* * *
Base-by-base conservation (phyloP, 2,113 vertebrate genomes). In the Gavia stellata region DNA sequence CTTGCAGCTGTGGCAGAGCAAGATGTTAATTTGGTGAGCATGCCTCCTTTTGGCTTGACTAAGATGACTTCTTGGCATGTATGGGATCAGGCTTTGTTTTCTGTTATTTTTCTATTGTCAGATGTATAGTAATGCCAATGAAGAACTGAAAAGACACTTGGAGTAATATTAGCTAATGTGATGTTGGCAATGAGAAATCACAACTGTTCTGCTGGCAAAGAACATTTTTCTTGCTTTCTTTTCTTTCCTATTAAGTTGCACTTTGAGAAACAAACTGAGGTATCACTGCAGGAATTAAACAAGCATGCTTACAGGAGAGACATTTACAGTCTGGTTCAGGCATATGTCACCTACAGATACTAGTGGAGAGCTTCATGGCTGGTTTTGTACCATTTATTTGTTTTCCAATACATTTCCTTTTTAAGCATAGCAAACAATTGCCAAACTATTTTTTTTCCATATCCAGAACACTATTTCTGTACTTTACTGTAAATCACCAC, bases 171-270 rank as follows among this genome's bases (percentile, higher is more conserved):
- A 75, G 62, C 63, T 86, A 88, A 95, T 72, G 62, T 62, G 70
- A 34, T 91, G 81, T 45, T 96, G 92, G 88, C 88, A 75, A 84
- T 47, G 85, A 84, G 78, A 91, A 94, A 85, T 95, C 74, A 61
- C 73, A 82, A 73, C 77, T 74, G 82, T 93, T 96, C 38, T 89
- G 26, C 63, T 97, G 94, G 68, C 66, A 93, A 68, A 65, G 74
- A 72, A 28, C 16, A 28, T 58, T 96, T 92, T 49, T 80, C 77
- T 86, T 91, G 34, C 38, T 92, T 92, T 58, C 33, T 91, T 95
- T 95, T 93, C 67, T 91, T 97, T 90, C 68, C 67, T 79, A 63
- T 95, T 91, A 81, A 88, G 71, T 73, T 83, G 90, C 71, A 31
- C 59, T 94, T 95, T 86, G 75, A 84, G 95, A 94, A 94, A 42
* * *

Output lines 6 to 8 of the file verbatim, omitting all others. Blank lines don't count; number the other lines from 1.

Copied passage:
- G 26, C 63, T 97, G 94, G 68, C 66, A 93, A 68, A 65, G 74
- A 72, A 28, C 16, A 28, T 58, T 96, T 92, T 49, T 80, C 77
- T 86, T 91, G 34, C 38, T 92, T 92, T 58, C 33, T 91, T 95